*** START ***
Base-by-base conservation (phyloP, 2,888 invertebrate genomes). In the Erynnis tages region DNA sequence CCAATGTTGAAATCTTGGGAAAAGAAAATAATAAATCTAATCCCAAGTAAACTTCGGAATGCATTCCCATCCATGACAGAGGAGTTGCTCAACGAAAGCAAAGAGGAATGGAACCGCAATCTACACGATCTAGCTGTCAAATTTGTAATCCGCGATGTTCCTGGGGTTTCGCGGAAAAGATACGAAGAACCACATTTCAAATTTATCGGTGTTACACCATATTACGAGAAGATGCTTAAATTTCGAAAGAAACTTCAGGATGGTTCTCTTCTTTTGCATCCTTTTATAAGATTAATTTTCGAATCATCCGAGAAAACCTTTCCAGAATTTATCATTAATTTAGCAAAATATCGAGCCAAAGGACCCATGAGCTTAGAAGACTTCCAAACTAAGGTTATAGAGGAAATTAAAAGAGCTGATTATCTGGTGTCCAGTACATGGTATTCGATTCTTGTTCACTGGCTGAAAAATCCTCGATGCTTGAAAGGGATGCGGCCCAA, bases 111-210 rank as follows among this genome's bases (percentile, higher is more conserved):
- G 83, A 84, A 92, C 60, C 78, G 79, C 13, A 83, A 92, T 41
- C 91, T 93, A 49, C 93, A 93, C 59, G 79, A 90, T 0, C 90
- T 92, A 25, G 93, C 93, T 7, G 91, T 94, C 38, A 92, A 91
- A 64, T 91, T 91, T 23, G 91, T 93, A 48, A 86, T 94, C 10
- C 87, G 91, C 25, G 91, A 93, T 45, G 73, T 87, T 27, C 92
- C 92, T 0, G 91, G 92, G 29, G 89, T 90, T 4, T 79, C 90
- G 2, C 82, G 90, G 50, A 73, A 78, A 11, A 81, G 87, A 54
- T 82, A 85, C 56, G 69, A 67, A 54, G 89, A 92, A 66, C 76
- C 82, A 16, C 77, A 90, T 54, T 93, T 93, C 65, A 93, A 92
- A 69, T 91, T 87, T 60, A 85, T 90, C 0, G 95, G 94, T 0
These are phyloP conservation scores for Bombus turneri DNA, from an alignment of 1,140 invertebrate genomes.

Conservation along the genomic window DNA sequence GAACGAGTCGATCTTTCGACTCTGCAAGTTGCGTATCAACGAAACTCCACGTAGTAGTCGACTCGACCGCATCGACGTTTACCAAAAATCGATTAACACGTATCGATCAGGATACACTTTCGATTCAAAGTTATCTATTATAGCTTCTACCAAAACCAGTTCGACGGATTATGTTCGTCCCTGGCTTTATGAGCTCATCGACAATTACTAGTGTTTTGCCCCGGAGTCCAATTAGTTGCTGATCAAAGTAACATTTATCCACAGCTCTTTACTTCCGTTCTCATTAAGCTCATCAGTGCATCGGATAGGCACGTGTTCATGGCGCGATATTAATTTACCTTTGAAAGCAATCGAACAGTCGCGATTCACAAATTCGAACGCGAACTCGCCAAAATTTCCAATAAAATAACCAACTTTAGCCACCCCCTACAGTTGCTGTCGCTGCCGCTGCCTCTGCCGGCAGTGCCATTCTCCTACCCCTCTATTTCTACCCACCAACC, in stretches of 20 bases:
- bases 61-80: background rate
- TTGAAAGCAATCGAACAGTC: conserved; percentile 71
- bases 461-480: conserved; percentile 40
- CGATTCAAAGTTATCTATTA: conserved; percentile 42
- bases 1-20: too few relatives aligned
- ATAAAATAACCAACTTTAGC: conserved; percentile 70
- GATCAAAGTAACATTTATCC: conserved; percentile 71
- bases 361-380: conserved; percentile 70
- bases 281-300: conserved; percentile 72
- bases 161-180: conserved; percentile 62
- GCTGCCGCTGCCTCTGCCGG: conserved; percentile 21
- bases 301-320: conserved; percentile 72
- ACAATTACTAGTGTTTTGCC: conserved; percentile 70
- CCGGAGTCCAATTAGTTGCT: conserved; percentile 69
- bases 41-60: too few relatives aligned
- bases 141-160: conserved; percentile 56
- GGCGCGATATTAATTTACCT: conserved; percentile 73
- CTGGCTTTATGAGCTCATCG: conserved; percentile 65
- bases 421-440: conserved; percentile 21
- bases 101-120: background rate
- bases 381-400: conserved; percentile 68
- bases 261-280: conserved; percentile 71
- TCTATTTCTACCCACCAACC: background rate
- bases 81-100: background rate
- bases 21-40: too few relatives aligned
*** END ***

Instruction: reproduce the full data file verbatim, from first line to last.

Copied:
Base-by-base conservation (phyloP, 2,888 invertebrate genomes). In the Erynnis tages region DNA sequence CCAATGTTGAAATCTTGGGAAAAGAAAATAATAAATCTAATCCCAAGTAAACTTCGGAATGCATTCCCATCCATGACAGAGGAGTTGCTCAACGAAAGCAAAGAGGAATGGAACCGCAATCTACACGATCTAGCTGTCAAATTTGTAATCCGCGATGTTCCTGGGGTTTCGCGGAAAAGATACGAAGAACCACATTTCAAATTTATCGGTGTTACACCATATTACGAGAAGATGCTTAAATTTCGAAAGAAACTTCAGGATGGTTCTCTTCTTTTGCATCCTTTTATAAGATTAATTTTCGAATCATCCGAGAAAACCTTTCCAGAATTTATCATTAATTTAGCAAAATATCGAGCCAAAGGACCCATGAGCTTAGAAGACTTCCAAACTAAGGTTATAGAGGAAATTAAAAGAGCTGATTATCTGGTGTCCAGTACATGGTATTCGATTCTTGTTCACTGGCTGAAAAATCCTCGATGCTTGAAAGGGATGCGGCCCAA, bases 111-210 rank as follows among this genome's bases (percentile, higher is more conserved):
- G 83, A 84, A 92, C 60, C 78, G 79, C 13, A 83, A 92, T 41
- C 91, T 93, A 49, C 93, A 93, C 59, G 79, A 90, T 0, C 90
- T 92, A 25, G 93, C 93, T 7, G 91, T 94, C 38, A 92, A 91
- A 64, T 91, T 91, T 23, G 91, T 93, A 48, A 86, T 94, C 10
- C 87, G 91, C 25, G 91, A 93, T 45, G 73, T 87, T 27, C 92
- C 92, T 0, G 91, G 92, G 29, G 89, T 90, T 4, T 79, C 90
- G 2, C 82, G 90, G 50, A 73, A 78, A 11, A 81, G 87, A 54
- T 82, A 85, C 56, G 69, A 67, A 54, G 89, A 92, A 66, C 76
- C 82, A 16, C 77, A 90, T 54, T 93, T 93, C 65, A 93, A 92
- A 69, T 91, T 87, T 60, A 85, T 90, C 0, G 95, G 94, T 0
These are phyloP conservation scores for Bombus turneri DNA, from an alignment of 1,140 invertebrate genomes.

Conservation along the genomic window DNA sequence GAACGAGTCGATCTTTCGACTCTGCAAGTTGCGTATCAACGAAACTCCACGTAGTAGTCGACTCGACCGCATCGACGTTTACCAAAAATCGATTAACACGTATCGATCAGGATACACTTTCGATTCAAAGTTATCTATTATAGCTTCTACCAAAACCAGTTCGACGGATTATGTTCGTCCCTGGCTTTATGAGCTCATCGACAATTACTAGTGTTTTGCCCCGGAGTCCAATTAGTTGCTGATCAAAGTAACATTTATCCACAGCTCTTTACTTCCGTTCTCATTAAGCTCATCAGTGCATCGGATAGGCACGTGTTCATGGCGCGATATTAATTTACCTTTGAAAGCAATCGAACAGTCGCGATTCACAAATTCGAACGCGAACTCGCCAAAATTTCCAATAAAATAACCAACTTTAGCCACCCCCTACAGTTGCTGTCGCTGCCGCTGCCTCTGCCGGCAGTGCCATTCTCCTACCCCTCTATTTCTACCCACCAACC, in stretches of 20 bases:
- bases 61-80: background rate
- TTGAAAGCAATCGAACAGTC: conserved; percentile 71
- bases 461-480: conserved; percentile 40
- CGATTCAAAGTTATCTATTA: conserved; percentile 42
- bases 1-20: too few relatives aligned
- ATAAAATAACCAACTTTAGC: conserved; percentile 70
- GATCAAAGTAACATTTATCC: conserved; percentile 71
- bases 361-380: conserved; percentile 70
- bases 281-300: conserved; percentile 72
- bases 161-180: conserved; percentile 62
- GCTGCCGCTGCCTCTGCCGG: conserved; percentile 21
- bases 301-320: conserved; percentile 72
- ACAATTACTAGTGTTTTGCC: conserved; percentile 70
- CCGGAGTCCAATTAGTTGCT: conserved; percentile 69
- bases 41-60: too few relatives aligned
- bases 141-160: conserved; percentile 56
- GGCGCGATATTAATTTACCT: conserved; percentile 73
- CTGGCTTTATGAGCTCATCG: conserved; percentile 65
- bases 421-440: conserved; percentile 21
- bases 101-120: background rate
- bases 381-400: conserved; percentile 68
- bases 261-280: conserved; percentile 71
- TCTATTTCTACCCACCAACC: background rate
- bases 81-100: background rate
- bases 21-40: too few relatives aligned